It is a far cry from the 1980s, when Saudi Arabia expanded oil supplies at Washington’s request to weaken the Soviet Union as prices crashed, or in recent years when a president’s phone call could alter energy prices.  

While American officials express “surprise” over their reluctance, Arab Gulf governments insist that it is in fact the U.S. that has changed, failing to live up to its side of their special relationship.

They see their decades-old arrangement, American protection and security in return for American influence over the flow of Gulf oil, as articulated in the “Carter Doctrine” by then-President Jimmy Carter in 1980, as largely defunct.

As proof of America’s unreliability, Arab Gulf officials cite the U.S. war on Iraq that empowered Iran and allowed Tehran to station missiles pointing at their capitals, an Obama administration that ignored their security concerns in the Iranian nuclear deal, and the Trump administration’s refusal to retaliate when an Iranian drone strike damaged Saudi Arabia’s oil infrastructure in 2019.

The Biden administration’s determination to reorient American policy away from the Middle East and toward Asia – a pivot that began with the Obama administration – and its disastrous withdrawal from Afghanistan left many Gulf governments convinced that America could no longer be counted on, despite the continued large-scale presence of U.S. military forces in the region.  

The recent barrage of Houthi missiles from Yemen into Emirati and Saudi cities heightens this sense of insecurity.

“The biggest difference between now and 15 years ago is the sense of Washington’s lack of reliability that is pervasive in the Gulf, especially among the countries that have been closely aligned to Washington for decades,” says Hussein Ibish, senior resident scholar at the Washington-based Arab Gulf States Institute.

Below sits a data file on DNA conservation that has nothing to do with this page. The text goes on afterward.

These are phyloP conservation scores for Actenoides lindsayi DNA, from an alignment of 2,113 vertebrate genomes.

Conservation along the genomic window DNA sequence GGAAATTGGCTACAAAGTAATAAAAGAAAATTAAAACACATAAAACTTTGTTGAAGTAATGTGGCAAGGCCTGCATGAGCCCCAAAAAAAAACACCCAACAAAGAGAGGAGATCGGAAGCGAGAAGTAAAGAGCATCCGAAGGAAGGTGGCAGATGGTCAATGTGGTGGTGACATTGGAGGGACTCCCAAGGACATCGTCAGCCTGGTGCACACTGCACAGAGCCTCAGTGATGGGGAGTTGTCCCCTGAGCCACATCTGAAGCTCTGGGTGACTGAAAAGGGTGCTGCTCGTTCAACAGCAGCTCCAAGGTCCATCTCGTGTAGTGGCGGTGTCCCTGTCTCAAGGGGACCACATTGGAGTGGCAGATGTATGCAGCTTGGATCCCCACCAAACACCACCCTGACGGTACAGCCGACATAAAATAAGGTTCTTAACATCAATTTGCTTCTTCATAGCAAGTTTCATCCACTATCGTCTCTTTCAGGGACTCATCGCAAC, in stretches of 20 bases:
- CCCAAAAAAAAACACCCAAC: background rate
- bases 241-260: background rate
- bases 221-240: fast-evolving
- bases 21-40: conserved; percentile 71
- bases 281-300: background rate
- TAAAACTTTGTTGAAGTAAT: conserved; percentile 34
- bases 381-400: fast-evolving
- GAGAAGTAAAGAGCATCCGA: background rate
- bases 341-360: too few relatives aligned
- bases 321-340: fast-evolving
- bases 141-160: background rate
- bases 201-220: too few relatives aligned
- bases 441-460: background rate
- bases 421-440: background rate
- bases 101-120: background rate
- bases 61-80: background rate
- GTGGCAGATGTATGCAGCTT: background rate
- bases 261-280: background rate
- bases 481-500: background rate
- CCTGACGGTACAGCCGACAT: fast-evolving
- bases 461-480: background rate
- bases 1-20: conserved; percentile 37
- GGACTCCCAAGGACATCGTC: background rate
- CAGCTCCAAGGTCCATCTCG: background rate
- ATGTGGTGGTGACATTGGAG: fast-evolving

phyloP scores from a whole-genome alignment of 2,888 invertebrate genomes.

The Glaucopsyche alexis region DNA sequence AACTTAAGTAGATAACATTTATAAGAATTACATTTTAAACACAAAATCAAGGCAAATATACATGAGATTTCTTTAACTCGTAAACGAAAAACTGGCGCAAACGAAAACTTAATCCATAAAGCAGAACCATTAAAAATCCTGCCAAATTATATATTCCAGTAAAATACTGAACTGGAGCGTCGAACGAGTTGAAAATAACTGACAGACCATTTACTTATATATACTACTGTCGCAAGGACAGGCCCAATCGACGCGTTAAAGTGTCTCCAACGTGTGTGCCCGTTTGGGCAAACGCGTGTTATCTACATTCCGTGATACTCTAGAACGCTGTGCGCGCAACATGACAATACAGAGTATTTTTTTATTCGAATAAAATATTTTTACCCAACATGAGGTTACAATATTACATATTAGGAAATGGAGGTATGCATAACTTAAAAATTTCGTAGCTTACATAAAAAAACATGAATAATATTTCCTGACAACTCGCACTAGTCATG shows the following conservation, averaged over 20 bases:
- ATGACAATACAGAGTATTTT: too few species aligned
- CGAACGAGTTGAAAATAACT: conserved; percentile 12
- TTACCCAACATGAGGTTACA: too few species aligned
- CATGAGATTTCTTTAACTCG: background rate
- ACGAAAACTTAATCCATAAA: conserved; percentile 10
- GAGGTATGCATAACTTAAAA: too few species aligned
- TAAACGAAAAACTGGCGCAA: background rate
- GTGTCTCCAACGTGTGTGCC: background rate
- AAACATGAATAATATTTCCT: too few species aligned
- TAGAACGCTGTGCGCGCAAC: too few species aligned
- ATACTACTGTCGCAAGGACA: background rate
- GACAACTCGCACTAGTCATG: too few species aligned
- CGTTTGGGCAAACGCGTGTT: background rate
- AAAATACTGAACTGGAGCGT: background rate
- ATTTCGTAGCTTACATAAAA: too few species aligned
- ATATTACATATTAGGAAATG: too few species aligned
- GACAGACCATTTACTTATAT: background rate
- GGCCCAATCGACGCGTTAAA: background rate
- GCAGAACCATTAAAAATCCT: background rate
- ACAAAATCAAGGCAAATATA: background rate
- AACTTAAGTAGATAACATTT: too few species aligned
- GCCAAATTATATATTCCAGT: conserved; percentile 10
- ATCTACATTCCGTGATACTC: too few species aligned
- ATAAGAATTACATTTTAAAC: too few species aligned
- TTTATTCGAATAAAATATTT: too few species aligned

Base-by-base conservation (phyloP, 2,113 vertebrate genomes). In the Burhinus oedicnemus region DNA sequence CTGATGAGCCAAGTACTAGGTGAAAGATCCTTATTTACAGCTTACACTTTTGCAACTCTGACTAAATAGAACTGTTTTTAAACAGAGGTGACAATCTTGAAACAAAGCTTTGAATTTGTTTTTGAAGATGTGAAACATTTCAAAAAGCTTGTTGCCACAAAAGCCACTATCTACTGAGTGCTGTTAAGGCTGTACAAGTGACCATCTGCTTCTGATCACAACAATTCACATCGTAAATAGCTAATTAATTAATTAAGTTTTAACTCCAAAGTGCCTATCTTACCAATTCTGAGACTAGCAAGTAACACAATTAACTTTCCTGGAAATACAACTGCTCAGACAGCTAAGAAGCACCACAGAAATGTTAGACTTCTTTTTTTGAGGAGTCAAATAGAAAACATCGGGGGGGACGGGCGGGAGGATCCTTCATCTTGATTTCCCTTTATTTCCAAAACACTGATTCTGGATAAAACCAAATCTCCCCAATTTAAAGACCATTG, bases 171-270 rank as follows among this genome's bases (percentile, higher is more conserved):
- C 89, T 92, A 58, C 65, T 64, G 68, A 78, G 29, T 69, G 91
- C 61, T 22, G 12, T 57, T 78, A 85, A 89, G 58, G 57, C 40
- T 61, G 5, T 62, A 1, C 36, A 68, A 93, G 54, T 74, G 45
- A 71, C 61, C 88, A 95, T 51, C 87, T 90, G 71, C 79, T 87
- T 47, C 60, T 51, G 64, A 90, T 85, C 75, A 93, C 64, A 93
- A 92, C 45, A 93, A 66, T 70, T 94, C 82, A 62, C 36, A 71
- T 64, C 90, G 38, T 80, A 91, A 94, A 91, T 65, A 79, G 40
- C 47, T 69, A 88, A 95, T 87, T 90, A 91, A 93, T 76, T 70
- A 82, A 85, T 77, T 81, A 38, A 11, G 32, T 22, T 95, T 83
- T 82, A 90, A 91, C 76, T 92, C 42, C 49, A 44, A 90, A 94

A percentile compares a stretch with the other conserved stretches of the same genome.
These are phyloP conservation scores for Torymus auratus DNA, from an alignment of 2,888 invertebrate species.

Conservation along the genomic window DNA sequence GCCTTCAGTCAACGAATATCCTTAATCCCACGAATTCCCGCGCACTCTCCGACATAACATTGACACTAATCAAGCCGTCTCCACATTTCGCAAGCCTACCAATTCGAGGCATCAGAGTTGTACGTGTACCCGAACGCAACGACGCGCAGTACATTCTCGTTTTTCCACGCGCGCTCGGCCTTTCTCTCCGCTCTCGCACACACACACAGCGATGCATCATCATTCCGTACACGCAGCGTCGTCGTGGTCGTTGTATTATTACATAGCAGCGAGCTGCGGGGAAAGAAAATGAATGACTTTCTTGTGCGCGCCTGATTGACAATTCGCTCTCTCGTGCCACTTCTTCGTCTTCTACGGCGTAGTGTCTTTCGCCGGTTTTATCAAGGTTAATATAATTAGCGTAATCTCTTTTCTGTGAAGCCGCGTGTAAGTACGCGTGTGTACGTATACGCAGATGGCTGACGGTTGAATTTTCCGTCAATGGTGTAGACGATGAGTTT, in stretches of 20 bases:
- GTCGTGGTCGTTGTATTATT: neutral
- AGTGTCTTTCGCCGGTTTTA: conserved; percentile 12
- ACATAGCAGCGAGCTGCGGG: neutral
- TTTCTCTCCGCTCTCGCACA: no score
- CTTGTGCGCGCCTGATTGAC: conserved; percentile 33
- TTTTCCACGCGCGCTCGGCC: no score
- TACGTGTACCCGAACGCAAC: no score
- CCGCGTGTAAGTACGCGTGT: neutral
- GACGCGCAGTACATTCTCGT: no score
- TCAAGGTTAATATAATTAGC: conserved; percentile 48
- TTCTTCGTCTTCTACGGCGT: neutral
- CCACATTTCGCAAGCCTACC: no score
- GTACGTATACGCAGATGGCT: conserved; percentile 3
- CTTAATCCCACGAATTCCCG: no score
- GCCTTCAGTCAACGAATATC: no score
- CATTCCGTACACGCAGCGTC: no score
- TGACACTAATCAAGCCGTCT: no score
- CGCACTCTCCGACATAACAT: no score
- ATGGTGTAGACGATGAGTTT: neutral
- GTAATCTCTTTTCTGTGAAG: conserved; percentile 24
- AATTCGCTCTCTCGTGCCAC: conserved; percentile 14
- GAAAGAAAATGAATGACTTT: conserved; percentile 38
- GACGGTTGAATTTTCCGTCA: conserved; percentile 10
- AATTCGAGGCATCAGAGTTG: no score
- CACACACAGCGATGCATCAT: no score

“As a result, these countries view strategic diversification of their foreign relations just as important as tending to their relationship with Washington. Their response to Ukraine is the biggest indicator of this shift.”

Russian tilt

In the past eight years, as Gulf states looked for other world powers to help protect their security, Russia, along with China, stepped forward.

When Russia intervened in 2015 to save the Bashar al-Assad regime from collapse in Syria, two years after President Barack Obama declined to enforce his declared “red-line” over Mr. Assad’s chemical weapon use, Gulf states sat up and took notice.

If America was pivoting away from the region, Russia was increasingly seen as a new power broker.

“The moment Russia entered the Syria theater militarily and saved Bashar Assad from an imminent demise, the region concluded that Russia is there to stay. Russia won this begrudged respect from countries in the region,” says Anna Borshchevskaya, senior fellow at The Washington Institute for Near East Policy.

This led the UAE to sign a strategic security cooperation agreement with Russia in 2018; Saudi Arabia signed a similar agreement with Moscow in August 2021.

When the UAE purchase of F35 jets from America was held up by Biden administration concerns over Abu Dhabi’s ties with China, Russia offered its fighter jets as an alternative.  

Russian Foreign Ministry Press Service/AP
Russian Foreign Minister Sergey Lavrov (left) and Saudi Foreign Minister Prince Faisal bin Farhan Al-Saud shake hands prior to their talks in Riyadh, Saudi Arabia, in March 2021. As the U.S. pivoted away from the Gulf region in recent years, Russia was increasingly seen as a new power broker – and Gulf states have refused to take a strong stance on Ukraine so as not to upset their ties with Russia.

When the U.S. withdrew its THAAD systems (Terminal High Altitude Defense) from Saudi Arabia abruptly last fall, Russia began talking up its S-400 anti-missile system.